Next: Part 3:  1994 – 2005

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D. Lakin Basses is not affiliated with Lakland Guitars LLC

I graduated college in the spring of 1988.  I moved back to Chicago and began working for our family business – A. Lakin & Sons.  A. Lakin recycled tires – making die cut parts out of tire strips.  It was a good business, but not too exciting.  I didn’t aspire to work there, but after meeting my future wife, I was ready to settle down and start a family.  I met Cheryl at my favorite SIU Bar – The Hangar 9.  We decided rather quickly that we wanted to settle down together.  Our main attraction to each other was music. We both loved the Beatles – and beside a few artists – we were on the same musical page.


Dan and Cheryl 1987

Dan at a Tire convention 1988

Dan at a Tire convention 1988

Around 1990 a few important things happened.  First Bass Player Magazine was introduced.  Finally, a mag for bass players only.  In the past bassists would get 2 to 3 pages per 100 from a Guitar Player Magazine.  Bass Player was well written and much fun.  In Vintage Guitar Mag I saw a store that specialized in guitars used by The Beatles.  They only carried models that were used by the Fab Four.  What a great niche they made for themselves.  I decided to get into the game with a specialization of bass guitars only.


Dan Lakin Basses

Pre – Internet, I started sending out monthly mailers listing my stock of used and vintage basses.  I didn’t have much inventory so I also began listing basses for stores that I was friendly with – Music & More in Florida and Guitar & Bass Center in New Jersey to name a few.  I specialized in post-Fender Leo Fender designs  (i.e. Musicman and G&L). Aside from being great basses they were less trouble to sell.  With Fender there are so many replacement parts available we basically have to do a forensic inspection to see if they are all original.  This is not the case with Musicman and G&L.  99% are all original.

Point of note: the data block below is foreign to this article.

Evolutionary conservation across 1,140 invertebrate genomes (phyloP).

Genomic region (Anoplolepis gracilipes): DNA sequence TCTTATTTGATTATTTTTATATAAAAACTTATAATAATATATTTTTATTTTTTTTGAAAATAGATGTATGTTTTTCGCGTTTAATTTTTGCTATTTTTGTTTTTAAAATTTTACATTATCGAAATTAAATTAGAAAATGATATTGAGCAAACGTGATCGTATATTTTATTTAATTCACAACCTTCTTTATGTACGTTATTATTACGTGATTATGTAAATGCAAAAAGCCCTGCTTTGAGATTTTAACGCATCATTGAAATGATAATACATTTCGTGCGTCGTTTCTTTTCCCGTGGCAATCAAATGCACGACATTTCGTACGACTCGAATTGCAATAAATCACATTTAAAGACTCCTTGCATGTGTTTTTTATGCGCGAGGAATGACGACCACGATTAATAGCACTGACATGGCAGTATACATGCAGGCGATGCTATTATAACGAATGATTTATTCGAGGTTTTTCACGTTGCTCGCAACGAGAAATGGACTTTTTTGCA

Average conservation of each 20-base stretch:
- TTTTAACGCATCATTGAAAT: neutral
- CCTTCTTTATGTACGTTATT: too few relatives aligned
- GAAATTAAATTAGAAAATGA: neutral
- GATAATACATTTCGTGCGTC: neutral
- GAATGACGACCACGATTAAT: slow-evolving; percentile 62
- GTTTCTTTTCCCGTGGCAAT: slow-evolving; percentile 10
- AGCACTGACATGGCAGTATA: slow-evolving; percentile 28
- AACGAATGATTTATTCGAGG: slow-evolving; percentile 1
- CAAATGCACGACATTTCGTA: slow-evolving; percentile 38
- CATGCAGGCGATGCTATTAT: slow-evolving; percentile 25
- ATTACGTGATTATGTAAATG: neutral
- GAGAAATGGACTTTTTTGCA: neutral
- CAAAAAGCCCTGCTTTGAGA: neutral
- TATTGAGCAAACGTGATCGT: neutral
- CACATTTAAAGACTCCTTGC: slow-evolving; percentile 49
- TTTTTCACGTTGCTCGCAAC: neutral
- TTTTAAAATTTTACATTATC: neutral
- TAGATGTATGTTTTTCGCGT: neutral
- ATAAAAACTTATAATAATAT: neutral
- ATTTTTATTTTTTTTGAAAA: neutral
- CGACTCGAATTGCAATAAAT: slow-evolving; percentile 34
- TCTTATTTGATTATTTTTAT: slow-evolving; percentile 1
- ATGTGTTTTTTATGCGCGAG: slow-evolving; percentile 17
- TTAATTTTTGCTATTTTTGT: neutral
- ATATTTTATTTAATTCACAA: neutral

By 1993 I was sending out about 1000 mailers per month. I even bought a paper-folding machine to help with the task.  It was fun and I got to see almost everything on the market though various trades and consignments, etc.


In 1992 I met Hugh McFarland.  Hugh was recommended as a great Luthier  (or guitar builder/repair tech).  I was getting my stock ready for a vintage guitar show, and I had a J bass with a neck PU that was not working.  I called Hugh in a panic and told him or the problem.  His reply will stay with me forever. He said, “How’s that my problem?”

We actually became close friends. As my business grew I needed him to help me with everything from electronics repair to refrets.  When he would refret a bass it was magic. He made any instrument feel like a high-end hand made product.  In 1993 we began talking about collaborating on a bass together.

Hugh working on Lakland #001 with Greg Rzab

Hugh working on Lakland #001 with Greg Rzab

MM & J

The origin of the PU configuration – 1 MM and 1 J is a point of contention. I read a review on a Warwick Dolphin in Bass Player Magazine. It showed the MM and J config and discussed dropping (or tapping a coil on the MM pickup so then you had a J bass. Soloing both coils of the bridge (MM) pickup gave you a Stingray and soling the neck j-pickup (hum cancleed type) gave you P-Bass. Basically the greatest hits of Leo Fender in one bass! It turns out that Hugh’s mentor – Ed Reynolds did a number of basses with this config back in the 80’s. I really don’t care who should get credit but I will say, getting the public to recognize the config is a great feat, as great or greater than actually inventing it. The problem with the Dolphin in my estmation was that it was a strange unfanilier shape. I wanted all the electronics features but on a Fender Style bass. Add a great hand done fret job out of the gates and you have the formula for Lakland USA series  basses.


Part 3:  1994 – 2005

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